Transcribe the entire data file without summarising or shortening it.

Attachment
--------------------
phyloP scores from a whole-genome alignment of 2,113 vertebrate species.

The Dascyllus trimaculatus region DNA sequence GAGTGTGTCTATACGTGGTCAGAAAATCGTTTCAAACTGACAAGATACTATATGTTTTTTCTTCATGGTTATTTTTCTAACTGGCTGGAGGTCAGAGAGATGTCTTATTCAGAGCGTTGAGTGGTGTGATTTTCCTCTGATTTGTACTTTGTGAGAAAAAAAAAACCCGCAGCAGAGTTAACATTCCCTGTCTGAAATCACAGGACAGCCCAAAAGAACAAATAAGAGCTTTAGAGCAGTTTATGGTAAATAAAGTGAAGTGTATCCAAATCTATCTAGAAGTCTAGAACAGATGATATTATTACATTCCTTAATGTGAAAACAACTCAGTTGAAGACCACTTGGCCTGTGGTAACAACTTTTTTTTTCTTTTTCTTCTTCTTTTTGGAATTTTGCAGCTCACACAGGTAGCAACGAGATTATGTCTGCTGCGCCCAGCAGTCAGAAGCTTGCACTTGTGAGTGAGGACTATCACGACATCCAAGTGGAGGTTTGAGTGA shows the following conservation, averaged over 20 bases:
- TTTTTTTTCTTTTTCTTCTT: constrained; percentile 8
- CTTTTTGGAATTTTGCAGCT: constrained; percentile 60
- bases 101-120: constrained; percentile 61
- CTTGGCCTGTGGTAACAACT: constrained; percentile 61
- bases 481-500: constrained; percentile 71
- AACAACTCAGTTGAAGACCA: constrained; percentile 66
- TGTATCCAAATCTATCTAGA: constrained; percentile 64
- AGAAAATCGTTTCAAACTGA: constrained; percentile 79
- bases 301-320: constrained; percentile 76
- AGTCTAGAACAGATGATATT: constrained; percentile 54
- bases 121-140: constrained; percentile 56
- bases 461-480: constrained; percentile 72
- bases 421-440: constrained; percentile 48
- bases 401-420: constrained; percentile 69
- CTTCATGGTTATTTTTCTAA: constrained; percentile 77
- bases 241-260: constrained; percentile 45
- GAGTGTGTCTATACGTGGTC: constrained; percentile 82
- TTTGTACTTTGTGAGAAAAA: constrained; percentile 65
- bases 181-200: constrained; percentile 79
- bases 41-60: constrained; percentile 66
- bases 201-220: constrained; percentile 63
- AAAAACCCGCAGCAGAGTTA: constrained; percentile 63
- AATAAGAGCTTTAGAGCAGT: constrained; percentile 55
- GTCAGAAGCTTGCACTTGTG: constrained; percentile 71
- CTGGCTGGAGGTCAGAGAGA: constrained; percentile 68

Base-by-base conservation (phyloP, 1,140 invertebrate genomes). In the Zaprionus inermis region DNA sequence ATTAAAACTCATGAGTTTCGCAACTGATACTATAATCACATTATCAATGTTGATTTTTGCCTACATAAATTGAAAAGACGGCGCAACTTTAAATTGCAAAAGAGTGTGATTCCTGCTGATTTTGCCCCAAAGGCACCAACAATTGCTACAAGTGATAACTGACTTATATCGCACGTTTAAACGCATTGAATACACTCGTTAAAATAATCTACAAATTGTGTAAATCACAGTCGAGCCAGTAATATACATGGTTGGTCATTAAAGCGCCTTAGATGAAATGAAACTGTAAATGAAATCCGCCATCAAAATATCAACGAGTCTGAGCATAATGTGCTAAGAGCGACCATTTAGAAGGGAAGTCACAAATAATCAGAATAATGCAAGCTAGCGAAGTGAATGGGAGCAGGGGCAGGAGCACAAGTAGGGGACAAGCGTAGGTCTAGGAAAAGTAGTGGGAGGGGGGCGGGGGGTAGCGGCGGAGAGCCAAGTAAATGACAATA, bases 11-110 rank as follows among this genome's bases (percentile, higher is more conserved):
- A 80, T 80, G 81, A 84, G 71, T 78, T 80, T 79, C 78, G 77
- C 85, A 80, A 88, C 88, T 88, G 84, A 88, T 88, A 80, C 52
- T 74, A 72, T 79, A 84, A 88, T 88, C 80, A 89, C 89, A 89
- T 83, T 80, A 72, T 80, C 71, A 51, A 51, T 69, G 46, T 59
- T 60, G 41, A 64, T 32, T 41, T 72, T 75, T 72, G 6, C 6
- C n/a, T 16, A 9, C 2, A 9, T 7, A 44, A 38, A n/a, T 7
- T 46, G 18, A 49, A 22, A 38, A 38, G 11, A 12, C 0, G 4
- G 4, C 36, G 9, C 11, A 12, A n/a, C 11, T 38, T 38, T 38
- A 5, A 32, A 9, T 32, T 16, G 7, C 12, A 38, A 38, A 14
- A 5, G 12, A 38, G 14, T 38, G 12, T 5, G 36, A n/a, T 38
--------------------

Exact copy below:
phyloP scores from a whole-genome alignment of 2,113 vertebrate species.

The Dascyllus trimaculatus region DNA sequence GAGTGTGTCTATACGTGGTCAGAAAATCGTTTCAAACTGACAAGATACTATATGTTTTTTCTTCATGGTTATTTTTCTAACTGGCTGGAGGTCAGAGAGATGTCTTATTCAGAGCGTTGAGTGGTGTGATTTTCCTCTGATTTGTACTTTGTGAGAAAAAAAAAACCCGCAGCAGAGTTAACATTCCCTGTCTGAAATCACAGGACAGCCCAAAAGAACAAATAAGAGCTTTAGAGCAGTTTATGGTAAATAAAGTGAAGTGTATCCAAATCTATCTAGAAGTCTAGAACAGATGATATTATTACATTCCTTAATGTGAAAACAACTCAGTTGAAGACCACTTGGCCTGTGGTAACAACTTTTTTTTTCTTTTTCTTCTTCTTTTTGGAATTTTGCAGCTCACACAGGTAGCAACGAGATTATGTCTGCTGCGCCCAGCAGTCAGAAGCTTGCACTTGTGAGTGAGGACTATCACGACATCCAAGTGGAGGTTTGAGTGA shows the following conservation, averaged over 20 bases:
- TTTTTTTTCTTTTTCTTCTT: constrained; percentile 8
- CTTTTTGGAATTTTGCAGCT: constrained; percentile 60
- bases 101-120: constrained; percentile 61
- CTTGGCCTGTGGTAACAACT: constrained; percentile 61
- bases 481-500: constrained; percentile 71
- AACAACTCAGTTGAAGACCA: constrained; percentile 66
- TGTATCCAAATCTATCTAGA: constrained; percentile 64
- AGAAAATCGTTTCAAACTGA: constrained; percentile 79
- bases 301-320: constrained; percentile 76
- AGTCTAGAACAGATGATATT: constrained; percentile 54
- bases 121-140: constrained; percentile 56
- bases 461-480: constrained; percentile 72
- bases 421-440: constrained; percentile 48
- bases 401-420: constrained; percentile 69
- CTTCATGGTTATTTTTCTAA: constrained; percentile 77
- bases 241-260: constrained; percentile 45
- GAGTGTGTCTATACGTGGTC: constrained; percentile 82
- TTTGTACTTTGTGAGAAAAA: constrained; percentile 65
- bases 181-200: constrained; percentile 79
- bases 41-60: constrained; percentile 66
- bases 201-220: constrained; percentile 63
- AAAAACCCGCAGCAGAGTTA: constrained; percentile 63
- AATAAGAGCTTTAGAGCAGT: constrained; percentile 55
- GTCAGAAGCTTGCACTTGTG: constrained; percentile 71
- CTGGCTGGAGGTCAGAGAGA: constrained; percentile 68

Base-by-base conservation (phyloP, 1,140 invertebrate genomes). In the Zaprionus inermis region DNA sequence ATTAAAACTCATGAGTTTCGCAACTGATACTATAATCACATTATCAATGTTGATTTTTGCCTACATAAATTGAAAAGACGGCGCAACTTTAAATTGCAAAAGAGTGTGATTCCTGCTGATTTTGCCCCAAAGGCACCAACAATTGCTACAAGTGATAACTGACTTATATCGCACGTTTAAACGCATTGAATACACTCGTTAAAATAATCTACAAATTGTGTAAATCACAGTCGAGCCAGTAATATACATGGTTGGTCATTAAAGCGCCTTAGATGAAATGAAACTGTAAATGAAATCCGCCATCAAAATATCAACGAGTCTGAGCATAATGTGCTAAGAGCGACCATTTAGAAGGGAAGTCACAAATAATCAGAATAATGCAAGCTAGCGAAGTGAATGGGAGCAGGGGCAGGAGCACAAGTAGGGGACAAGCGTAGGTCTAGGAAAAGTAGTGGGAGGGGGGCGGGGGGTAGCGGCGGAGAGCCAAGTAAATGACAATA, bases 11-110 rank as follows among this genome's bases (percentile, higher is more conserved):
- A 80, T 80, G 81, A 84, G 71, T 78, T 80, T 79, C 78, G 77
- C 85, A 80, A 88, C 88, T 88, G 84, A 88, T 88, A 80, C 52
- T 74, A 72, T 79, A 84, A 88, T 88, C 80, A 89, C 89, A 89
- T 83, T 80, A 72, T 80, C 71, A 51, A 51, T 69, G 46, T 59
- T 60, G 41, A 64, T 32, T 41, T 72, T 75, T 72, G 6, C 6
- C n/a, T 16, A 9, C 2, A 9, T 7, A 44, A 38, A n/a, T 7
- T 46, G 18, A 49, A 22, A 38, A 38, G 11, A 12, C 0, G 4
- G 4, C 36, G 9, C 11, A 12, A n/a, C 11, T 38, T 38, T 38
- A 5, A 32, A 9, T 32, T 16, G 7, C 12, A 38, A 38, A 14
- A 5, G 12, A 38, G 14, T 38, G 12, T 5, G 36, A n/a, T 38